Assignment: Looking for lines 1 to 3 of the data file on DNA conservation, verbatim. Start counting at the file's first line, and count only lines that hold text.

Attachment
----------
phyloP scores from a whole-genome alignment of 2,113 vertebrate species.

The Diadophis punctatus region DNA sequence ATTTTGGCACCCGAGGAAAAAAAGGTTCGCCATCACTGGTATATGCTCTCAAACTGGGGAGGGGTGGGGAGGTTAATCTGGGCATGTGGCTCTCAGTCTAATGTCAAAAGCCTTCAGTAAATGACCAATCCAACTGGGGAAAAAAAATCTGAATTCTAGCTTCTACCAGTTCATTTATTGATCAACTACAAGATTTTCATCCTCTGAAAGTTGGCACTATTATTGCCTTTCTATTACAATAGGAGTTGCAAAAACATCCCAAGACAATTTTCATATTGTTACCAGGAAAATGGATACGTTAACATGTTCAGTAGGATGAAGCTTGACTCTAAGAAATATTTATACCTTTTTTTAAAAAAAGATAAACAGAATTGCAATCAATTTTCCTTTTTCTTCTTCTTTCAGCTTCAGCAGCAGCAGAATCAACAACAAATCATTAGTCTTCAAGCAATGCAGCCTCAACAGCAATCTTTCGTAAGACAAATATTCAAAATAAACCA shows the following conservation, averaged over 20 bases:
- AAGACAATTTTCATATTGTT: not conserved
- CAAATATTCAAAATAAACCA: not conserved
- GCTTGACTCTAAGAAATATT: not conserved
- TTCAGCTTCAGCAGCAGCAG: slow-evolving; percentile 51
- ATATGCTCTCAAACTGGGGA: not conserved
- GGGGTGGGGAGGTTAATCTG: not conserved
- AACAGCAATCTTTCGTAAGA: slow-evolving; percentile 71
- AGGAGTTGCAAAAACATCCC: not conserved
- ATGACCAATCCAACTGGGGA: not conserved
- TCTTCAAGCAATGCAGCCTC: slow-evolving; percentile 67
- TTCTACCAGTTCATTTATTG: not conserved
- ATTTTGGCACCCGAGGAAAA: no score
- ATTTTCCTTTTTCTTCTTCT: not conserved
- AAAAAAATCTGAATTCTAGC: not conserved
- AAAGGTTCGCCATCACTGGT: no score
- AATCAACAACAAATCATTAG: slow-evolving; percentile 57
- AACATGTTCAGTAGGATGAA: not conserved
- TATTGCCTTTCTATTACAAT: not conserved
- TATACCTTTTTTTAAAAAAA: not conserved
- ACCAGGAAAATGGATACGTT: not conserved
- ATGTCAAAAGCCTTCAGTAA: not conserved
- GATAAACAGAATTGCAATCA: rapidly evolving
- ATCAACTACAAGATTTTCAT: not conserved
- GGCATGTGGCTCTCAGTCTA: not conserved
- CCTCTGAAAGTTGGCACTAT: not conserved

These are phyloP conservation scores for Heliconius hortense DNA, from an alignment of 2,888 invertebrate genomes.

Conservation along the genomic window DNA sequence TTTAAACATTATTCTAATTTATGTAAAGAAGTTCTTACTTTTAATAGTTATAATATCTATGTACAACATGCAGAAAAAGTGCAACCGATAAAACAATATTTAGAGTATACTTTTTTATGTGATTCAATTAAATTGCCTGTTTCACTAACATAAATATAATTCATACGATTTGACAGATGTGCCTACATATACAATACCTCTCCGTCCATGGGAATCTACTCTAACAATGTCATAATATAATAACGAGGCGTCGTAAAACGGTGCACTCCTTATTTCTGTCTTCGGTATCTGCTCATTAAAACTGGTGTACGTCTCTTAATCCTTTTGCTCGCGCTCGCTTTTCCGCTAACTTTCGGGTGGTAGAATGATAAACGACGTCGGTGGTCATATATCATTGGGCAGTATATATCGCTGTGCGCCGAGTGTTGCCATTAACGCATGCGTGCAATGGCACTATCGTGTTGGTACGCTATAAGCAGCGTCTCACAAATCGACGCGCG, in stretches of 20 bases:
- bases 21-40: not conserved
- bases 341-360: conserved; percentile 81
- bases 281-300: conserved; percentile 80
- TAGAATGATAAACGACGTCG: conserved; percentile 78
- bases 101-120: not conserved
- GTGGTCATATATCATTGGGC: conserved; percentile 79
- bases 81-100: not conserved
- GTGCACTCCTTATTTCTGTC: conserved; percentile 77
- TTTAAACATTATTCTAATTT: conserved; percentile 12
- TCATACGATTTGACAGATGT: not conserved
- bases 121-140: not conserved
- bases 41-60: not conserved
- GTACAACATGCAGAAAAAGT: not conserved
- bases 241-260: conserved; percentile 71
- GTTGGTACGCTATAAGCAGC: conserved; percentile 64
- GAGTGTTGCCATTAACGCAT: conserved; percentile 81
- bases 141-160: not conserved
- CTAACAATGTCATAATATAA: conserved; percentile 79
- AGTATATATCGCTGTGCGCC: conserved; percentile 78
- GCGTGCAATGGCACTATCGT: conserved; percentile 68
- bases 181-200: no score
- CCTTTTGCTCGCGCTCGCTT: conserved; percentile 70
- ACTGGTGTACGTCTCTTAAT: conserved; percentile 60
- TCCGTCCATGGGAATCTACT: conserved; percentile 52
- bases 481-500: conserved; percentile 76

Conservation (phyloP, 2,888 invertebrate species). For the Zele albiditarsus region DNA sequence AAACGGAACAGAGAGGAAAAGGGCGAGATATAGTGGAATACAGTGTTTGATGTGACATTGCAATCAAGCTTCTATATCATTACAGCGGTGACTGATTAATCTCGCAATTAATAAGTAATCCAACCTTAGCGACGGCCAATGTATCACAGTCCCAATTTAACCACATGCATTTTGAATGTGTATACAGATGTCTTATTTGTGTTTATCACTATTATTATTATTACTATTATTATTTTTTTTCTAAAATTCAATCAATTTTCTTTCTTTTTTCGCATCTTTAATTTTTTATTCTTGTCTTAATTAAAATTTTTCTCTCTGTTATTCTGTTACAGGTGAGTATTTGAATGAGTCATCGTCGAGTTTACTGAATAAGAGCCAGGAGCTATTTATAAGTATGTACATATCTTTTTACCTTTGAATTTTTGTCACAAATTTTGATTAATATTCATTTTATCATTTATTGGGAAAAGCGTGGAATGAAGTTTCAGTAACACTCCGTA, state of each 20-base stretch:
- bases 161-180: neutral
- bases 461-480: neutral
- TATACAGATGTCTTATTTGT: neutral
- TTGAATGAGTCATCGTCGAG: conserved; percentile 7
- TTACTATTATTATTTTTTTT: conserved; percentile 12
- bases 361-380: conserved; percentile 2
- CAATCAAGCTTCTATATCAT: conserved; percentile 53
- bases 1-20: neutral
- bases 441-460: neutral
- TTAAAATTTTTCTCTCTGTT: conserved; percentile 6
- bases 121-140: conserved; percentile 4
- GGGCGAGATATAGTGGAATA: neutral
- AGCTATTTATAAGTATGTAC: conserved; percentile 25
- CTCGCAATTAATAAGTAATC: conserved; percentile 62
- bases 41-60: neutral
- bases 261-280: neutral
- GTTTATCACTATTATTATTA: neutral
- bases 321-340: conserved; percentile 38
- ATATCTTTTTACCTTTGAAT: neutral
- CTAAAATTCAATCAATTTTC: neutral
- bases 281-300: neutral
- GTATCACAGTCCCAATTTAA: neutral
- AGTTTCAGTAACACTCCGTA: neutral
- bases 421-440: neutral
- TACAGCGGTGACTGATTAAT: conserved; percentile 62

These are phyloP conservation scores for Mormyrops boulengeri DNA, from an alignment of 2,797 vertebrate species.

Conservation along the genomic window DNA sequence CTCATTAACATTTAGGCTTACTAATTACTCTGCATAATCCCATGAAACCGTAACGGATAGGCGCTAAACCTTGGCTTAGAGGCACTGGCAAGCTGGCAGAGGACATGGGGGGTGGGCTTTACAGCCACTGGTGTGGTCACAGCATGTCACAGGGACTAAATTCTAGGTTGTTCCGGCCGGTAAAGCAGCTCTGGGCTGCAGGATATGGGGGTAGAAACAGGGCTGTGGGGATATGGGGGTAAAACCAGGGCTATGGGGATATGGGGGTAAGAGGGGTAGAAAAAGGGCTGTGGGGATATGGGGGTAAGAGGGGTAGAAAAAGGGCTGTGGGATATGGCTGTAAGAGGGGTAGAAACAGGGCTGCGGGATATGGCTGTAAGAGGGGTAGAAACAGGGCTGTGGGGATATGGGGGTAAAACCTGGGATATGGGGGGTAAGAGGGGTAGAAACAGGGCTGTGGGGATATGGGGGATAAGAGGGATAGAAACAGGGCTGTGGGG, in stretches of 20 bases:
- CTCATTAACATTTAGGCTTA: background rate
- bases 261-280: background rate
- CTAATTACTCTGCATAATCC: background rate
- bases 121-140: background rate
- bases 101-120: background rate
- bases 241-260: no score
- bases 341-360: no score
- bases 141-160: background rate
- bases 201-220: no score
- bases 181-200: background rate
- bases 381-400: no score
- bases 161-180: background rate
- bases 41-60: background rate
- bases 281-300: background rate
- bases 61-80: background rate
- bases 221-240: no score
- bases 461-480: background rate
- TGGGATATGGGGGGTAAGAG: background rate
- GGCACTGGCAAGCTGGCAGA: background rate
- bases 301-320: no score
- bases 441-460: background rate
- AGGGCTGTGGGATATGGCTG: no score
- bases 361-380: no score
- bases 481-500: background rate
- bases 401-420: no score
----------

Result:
phyloP scores from a whole-genome alignment of 2,113 vertebrate species.

The Diadophis punctatus region DNA sequence ATTTTGGCACCCGAGGAAAAAAAGGTTCGCCATCACTGGTATATGCTCTCAAACTGGGGAGGGGTGGGGAGGTTAATCTGGGCATGTGGCTCTCAGTCTAATGTCAAAAGCCTTCAGTAAATGACCAATCCAACTGGGGAAAAAAAATCTGAATTCTAGCTTCTACCAGTTCATTTATTGATCAACTACAAGATTTTCATCCTCTGAAAGTTGGCACTATTATTGCCTTTCTATTACAATAGGAGTTGCAAAAACATCCCAAGACAATTTTCATATTGTTACCAGGAAAATGGATACGTTAACATGTTCAGTAGGATGAAGCTTGACTCTAAGAAATATTTATACCTTTTTTTAAAAAAAGATAAACAGAATTGCAATCAATTTTCCTTTTTCTTCTTCTTTCAGCTTCAGCAGCAGCAGAATCAACAACAAATCATTAGTCTTCAAGCAATGCAGCCTCAACAGCAATCTTTCGTAAGACAAATATTCAAAATAAACCA shows the following conservation, averaged over 20 bases:
- AAGACAATTTTCATATTGTT: not conserved